Mary and Max (2009)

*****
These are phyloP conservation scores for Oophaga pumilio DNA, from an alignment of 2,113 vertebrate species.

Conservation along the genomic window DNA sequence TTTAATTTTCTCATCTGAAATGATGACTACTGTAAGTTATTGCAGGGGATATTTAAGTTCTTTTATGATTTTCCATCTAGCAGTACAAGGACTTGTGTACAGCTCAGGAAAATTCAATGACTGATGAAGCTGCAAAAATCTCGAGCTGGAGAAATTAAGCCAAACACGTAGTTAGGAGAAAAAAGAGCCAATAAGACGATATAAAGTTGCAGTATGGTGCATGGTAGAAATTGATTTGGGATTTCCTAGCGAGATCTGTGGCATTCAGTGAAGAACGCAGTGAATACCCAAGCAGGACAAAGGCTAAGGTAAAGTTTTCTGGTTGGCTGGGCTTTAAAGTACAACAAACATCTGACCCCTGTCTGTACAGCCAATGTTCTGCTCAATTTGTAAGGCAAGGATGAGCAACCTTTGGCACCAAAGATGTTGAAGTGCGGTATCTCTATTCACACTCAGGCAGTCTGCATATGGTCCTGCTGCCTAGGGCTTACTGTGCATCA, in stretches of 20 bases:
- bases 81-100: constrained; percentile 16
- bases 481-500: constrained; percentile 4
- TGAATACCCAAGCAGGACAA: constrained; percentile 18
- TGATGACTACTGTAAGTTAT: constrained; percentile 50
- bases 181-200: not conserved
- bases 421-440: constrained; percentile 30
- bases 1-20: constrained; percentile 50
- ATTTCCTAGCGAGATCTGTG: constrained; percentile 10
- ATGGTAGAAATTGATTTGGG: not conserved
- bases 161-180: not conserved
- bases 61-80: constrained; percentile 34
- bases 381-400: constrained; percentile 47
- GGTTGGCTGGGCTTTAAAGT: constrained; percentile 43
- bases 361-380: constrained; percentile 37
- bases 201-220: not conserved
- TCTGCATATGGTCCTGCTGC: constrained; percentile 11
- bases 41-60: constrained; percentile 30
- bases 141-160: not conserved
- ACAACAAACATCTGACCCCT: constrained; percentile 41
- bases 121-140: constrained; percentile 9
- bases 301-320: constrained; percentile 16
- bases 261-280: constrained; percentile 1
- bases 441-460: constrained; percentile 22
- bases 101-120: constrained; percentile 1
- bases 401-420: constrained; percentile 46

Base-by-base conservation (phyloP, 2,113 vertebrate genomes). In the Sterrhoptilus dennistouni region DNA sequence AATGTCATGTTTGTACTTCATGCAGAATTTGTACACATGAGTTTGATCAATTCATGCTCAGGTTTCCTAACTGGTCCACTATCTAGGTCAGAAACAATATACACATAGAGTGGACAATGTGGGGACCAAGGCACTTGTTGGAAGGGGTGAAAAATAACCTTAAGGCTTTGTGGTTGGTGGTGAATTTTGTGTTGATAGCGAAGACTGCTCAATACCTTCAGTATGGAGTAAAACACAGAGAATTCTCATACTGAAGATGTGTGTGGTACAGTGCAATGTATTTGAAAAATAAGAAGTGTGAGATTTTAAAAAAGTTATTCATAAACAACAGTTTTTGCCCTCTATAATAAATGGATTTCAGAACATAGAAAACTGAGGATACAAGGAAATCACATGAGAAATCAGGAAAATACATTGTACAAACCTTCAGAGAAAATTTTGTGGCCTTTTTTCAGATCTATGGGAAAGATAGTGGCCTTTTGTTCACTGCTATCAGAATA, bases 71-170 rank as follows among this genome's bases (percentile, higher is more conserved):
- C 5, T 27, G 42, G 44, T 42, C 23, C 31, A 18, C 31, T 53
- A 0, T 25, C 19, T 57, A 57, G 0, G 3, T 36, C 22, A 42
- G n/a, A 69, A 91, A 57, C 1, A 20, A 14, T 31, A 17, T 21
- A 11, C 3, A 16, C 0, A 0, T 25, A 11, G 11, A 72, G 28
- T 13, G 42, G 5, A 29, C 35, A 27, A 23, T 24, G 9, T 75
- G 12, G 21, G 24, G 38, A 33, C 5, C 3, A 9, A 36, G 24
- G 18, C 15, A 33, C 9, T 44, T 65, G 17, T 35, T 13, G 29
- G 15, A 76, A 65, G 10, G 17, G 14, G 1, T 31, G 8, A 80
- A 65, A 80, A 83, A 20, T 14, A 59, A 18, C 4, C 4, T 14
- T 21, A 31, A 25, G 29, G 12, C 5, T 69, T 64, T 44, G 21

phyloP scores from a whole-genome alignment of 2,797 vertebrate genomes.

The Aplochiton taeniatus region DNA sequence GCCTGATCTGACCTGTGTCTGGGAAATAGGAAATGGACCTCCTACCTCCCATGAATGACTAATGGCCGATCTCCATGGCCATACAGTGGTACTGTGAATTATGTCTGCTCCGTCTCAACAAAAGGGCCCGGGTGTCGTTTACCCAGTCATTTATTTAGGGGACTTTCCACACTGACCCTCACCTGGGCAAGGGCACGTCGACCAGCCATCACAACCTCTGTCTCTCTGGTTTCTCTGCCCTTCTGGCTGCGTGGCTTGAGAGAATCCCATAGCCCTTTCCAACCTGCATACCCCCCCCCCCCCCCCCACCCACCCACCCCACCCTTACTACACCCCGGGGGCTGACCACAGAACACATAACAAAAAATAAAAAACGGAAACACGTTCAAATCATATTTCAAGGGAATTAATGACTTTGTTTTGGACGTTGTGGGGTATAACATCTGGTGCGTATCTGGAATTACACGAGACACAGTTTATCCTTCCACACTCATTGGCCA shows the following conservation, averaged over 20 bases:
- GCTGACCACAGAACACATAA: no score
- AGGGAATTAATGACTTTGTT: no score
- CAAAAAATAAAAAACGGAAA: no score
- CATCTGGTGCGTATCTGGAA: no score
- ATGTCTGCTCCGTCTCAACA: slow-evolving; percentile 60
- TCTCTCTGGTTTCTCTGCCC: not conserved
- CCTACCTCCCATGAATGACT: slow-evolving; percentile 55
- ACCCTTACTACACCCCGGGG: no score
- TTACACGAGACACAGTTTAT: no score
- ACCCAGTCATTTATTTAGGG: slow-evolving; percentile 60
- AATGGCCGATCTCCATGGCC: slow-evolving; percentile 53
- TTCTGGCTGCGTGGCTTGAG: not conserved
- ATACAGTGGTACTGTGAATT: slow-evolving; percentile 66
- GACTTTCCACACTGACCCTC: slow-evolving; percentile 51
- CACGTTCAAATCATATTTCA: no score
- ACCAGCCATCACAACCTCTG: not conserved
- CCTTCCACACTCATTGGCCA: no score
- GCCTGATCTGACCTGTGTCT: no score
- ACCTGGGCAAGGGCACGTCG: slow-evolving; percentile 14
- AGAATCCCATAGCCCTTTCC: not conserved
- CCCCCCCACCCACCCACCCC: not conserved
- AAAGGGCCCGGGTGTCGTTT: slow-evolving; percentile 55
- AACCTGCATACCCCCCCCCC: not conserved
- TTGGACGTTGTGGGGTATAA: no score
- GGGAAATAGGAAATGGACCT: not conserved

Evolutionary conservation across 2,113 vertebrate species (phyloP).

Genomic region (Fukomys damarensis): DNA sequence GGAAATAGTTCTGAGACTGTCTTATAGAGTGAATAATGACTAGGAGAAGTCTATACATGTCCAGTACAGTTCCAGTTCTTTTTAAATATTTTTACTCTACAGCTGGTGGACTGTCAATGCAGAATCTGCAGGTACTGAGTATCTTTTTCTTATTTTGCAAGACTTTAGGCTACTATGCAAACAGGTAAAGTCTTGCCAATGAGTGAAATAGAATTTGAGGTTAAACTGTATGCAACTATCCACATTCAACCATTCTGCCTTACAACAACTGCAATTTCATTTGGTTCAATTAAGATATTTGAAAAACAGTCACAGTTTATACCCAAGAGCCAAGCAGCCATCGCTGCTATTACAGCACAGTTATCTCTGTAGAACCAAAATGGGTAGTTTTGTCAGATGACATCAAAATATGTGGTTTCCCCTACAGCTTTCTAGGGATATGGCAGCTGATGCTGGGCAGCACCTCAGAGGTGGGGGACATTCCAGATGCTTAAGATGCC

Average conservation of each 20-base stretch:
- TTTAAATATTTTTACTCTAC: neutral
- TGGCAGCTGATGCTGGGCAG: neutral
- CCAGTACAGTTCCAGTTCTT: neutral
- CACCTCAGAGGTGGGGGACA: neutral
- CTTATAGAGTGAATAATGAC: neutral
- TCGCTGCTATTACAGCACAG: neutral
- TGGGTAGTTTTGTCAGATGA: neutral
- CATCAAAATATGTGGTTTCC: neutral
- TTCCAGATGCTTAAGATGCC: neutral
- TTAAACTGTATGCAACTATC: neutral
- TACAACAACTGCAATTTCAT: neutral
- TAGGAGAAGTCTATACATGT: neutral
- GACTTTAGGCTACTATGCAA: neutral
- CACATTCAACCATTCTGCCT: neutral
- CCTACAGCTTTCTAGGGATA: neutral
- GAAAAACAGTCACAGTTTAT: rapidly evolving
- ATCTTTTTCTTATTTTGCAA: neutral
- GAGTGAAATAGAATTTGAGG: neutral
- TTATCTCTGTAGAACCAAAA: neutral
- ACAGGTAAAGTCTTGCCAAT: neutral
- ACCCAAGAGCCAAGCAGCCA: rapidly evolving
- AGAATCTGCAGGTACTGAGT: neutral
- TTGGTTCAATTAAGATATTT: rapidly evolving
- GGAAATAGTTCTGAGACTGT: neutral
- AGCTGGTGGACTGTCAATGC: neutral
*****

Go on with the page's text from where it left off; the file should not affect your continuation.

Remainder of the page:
(Google Play Streaming, December 2016) For a movie that deals with crippling depression, loneliness, autism and lives going awry, Mary and Max has a surprising amount of charm and humour. Executed through Claymation by writer/director/genius Adam Elliot, this is a film that boldly runs into absurdity, laughter and tears. Narration by Barry Humphries helps a lot in smoothing the film’s affecting mixture of moods into a unified whole, but it’s Elliot’s script that’s the glue holding everything together. The digressions themselves become fascinating, improbably helping the film’s somewhat simple plot stretch satisfyingly over 90 minutes. It’s a fascinating character study of two lonely people (capably voiced by Philip Seymour Hoffman and Toni Colette) in a tone quite unlike anything else. It’s well worth a look, and that’s why this review is so short—Mary and Max is a film that speaks for itself.

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